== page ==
In Boswell’s Life of Johnson, Volume III, we follow the last four years of Johnson’s life, 1776-1780, and the man we have come to know remains the same. He reports periods of indolence, no doubt depression, that make his work on The Lives of the Poets fitful going, but he is still a paragon of industry. At least when Boswell is with him, he dines with interesting men—mostly—night after night. London is his beloved feast. If he thinks he may be bored at the table, he brings along a book that he keeps in his lap and can read without anyone but Boswell knowing. If he arrives at a new house and comes across a new book and it interests him, he attacks it with his eyes, isolating himself from the gathering crowd, asking the text questions, judging it, bringing it into focus. He still has the queer way of tilting his head when he thinks through his response to good ideas and bad over the dinner table. He is querulous when provoked by bad manners and insolent questions. Sometimes people gather around him after dinner four deep, and he is a kind of television show in which the host is asked questions by the audience.
The consistency of Johnson’s character befits a man at the end of his seventh decade, but at the same time, it is challenged by his key principle: honesty. He won’t say what he does not believe. Sometimes what he believes is disruptive or inconvenient to himself and others, so he has to be agile in expressing himself. This is the age of reason, and he is reason. If he were other than reason, he would betray himself. So he condemns some writers and poets while insisting on the virtues of others. Goldsmith was a poet he held in low regard. The great actor Garrick wins him over with his generosity, more than his stagecraft. Men like Johnson—Adam Smith, Edmund Burke—populate this age. There are only glancing references to these giants. But Sir Joshua Reynolds pops up again and again, and he, Boswell notes, is similar to Johnson. Always the same. Catch him when you will, Reynolds does not change.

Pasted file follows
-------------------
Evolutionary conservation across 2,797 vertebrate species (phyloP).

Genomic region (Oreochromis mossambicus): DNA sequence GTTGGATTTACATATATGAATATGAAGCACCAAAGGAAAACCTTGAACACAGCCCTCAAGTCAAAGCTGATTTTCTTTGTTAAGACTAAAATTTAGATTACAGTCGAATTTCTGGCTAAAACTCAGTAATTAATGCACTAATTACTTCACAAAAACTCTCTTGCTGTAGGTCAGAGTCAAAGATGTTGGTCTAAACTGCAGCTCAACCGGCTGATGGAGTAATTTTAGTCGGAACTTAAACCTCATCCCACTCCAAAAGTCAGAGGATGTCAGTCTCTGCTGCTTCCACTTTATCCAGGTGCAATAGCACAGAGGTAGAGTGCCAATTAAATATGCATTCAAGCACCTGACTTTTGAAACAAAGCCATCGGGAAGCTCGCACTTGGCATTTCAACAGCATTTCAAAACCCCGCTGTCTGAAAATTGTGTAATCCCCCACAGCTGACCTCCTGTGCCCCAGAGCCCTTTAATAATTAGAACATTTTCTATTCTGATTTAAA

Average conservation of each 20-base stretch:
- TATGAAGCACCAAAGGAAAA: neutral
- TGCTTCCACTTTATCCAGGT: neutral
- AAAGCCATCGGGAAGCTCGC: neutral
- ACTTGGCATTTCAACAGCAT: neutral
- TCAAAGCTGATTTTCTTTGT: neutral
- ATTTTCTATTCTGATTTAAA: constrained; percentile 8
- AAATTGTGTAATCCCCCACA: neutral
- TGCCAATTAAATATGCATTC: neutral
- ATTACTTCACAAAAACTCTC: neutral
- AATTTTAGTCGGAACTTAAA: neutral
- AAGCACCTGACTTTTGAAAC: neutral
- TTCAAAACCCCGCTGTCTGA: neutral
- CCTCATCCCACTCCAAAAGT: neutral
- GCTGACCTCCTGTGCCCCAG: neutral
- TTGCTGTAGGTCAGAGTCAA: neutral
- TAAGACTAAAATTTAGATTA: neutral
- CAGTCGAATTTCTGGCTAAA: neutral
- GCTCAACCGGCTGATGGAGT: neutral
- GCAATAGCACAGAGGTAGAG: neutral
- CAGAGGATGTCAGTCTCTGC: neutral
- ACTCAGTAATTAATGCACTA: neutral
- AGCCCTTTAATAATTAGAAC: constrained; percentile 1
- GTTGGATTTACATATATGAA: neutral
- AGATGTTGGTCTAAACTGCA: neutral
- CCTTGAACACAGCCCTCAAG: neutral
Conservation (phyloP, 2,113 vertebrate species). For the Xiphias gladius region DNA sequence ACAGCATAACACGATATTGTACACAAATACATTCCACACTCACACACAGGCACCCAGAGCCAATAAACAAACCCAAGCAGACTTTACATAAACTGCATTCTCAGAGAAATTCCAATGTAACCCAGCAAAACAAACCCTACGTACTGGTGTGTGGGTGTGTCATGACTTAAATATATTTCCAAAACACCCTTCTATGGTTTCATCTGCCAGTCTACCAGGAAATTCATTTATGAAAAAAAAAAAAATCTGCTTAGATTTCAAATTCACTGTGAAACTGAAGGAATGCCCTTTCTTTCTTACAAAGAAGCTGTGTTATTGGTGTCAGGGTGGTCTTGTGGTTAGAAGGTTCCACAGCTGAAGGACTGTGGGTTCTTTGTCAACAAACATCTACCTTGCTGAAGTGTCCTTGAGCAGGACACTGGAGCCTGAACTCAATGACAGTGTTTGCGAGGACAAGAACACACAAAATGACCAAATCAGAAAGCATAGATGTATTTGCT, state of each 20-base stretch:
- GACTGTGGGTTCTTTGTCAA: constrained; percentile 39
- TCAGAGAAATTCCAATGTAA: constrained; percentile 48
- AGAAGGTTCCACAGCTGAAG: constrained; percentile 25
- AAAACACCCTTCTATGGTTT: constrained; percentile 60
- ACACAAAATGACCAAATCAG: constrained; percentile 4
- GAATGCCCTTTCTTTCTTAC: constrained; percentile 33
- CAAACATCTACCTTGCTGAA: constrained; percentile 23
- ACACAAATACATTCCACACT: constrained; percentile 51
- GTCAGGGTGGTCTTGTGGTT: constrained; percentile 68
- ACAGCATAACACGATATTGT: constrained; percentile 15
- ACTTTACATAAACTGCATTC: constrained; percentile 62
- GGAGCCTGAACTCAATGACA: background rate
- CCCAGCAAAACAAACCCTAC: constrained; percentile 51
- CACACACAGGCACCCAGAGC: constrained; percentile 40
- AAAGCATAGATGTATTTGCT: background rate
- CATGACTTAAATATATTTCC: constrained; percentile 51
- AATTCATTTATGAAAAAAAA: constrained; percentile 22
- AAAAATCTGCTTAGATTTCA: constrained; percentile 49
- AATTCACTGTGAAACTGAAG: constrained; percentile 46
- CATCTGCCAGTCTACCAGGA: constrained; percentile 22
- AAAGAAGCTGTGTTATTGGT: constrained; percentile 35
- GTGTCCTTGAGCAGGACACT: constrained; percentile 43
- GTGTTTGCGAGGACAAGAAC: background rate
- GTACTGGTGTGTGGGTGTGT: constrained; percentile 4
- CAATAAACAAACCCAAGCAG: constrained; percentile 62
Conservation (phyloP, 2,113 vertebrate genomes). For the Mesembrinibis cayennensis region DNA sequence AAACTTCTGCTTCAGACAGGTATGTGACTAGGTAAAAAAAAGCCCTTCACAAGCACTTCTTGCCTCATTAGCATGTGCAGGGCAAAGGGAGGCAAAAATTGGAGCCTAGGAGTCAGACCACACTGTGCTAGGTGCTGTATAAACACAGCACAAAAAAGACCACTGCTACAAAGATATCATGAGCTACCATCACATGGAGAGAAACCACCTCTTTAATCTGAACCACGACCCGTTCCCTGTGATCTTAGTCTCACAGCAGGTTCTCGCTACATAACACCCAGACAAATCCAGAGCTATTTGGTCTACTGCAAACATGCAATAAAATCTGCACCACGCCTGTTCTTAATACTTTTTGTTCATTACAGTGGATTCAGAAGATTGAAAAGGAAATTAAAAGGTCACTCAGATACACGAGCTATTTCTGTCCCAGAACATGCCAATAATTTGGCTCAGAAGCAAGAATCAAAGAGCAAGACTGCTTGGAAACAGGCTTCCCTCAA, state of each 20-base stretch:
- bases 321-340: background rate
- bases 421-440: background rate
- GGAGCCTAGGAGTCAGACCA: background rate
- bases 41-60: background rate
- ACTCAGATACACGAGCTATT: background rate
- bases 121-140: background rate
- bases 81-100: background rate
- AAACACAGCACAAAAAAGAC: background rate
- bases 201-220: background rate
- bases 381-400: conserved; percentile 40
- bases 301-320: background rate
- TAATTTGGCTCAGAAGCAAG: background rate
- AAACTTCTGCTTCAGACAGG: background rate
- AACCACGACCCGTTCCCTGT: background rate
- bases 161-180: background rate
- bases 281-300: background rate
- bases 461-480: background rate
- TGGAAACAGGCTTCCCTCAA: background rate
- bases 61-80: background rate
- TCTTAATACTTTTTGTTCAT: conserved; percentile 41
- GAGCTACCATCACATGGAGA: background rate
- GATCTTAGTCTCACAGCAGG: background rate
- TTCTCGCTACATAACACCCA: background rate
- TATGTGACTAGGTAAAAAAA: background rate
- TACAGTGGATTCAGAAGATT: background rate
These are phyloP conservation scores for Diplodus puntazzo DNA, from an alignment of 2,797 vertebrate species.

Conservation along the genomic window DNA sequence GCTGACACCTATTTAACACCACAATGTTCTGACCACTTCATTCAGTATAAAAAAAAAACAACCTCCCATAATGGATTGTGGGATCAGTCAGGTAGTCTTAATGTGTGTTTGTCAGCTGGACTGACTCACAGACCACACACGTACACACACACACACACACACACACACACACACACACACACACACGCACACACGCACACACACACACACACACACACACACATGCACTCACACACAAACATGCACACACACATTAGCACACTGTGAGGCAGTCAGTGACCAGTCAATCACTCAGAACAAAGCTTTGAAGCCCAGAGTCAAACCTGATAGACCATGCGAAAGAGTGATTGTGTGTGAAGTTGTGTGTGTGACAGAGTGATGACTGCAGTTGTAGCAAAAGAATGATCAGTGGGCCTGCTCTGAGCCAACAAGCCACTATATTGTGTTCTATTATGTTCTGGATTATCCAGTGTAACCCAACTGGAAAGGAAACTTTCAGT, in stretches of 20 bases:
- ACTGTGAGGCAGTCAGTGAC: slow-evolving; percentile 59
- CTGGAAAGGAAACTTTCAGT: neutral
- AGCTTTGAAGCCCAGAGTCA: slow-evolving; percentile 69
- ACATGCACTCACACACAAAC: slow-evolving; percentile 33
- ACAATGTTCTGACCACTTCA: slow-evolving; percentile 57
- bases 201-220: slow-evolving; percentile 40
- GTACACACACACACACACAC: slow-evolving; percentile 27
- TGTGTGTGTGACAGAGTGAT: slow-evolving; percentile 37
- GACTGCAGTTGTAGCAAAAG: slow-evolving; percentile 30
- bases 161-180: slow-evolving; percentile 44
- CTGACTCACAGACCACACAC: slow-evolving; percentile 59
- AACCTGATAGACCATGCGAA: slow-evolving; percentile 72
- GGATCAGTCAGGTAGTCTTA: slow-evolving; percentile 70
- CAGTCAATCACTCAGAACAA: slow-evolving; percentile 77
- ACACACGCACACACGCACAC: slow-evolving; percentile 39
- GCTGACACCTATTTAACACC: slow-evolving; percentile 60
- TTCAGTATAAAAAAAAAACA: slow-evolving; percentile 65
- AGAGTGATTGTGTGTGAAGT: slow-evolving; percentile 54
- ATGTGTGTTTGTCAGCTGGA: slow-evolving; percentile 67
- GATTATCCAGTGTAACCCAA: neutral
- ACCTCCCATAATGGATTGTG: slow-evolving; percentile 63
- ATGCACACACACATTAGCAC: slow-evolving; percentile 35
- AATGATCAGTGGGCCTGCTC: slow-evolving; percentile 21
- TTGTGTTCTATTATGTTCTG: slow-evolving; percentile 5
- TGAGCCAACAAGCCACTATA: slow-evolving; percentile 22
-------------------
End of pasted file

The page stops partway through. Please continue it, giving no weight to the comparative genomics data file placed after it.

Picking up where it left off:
This firmness of personality, held in place by reason, judgment, principles, values, is quite different from what we see and encounter today. Public life is a sad spectacle of ducking and dodging; it is shallow, not grounded in erudition; and it is personality-based in an arbitrary way, meaning that the inner life of a public figure, be it intellectual, politician, artist, actor, seems always in the foreground. A friend commented to me yesterday—a friend who is Indian—that we seem so wrapped up in our multiple narcissisms that no one really cares about larger issues.
Johnson would not have it so. We sense, and can read elsewhere,that he was a massively disturbed individual. He feared death and he feared being judged and he wrestled with a sense that he should be punished. Possibly, one later critic has suggested, he found some relief and perverse satisfaction in being bound and struck or whipped. That’s the kind of stuff that grabs us today. Johnson did everything he could to keep his doldrums and self-condemnation out of the conversation. He did not believe in ad hominem arguments. To the contrary, he despised them. To him an opinion praised or dismissed because its author was such and such a person who acted hypocritically was still an opinion, to be dealt with on its own terms, not on the basis a single man’s life.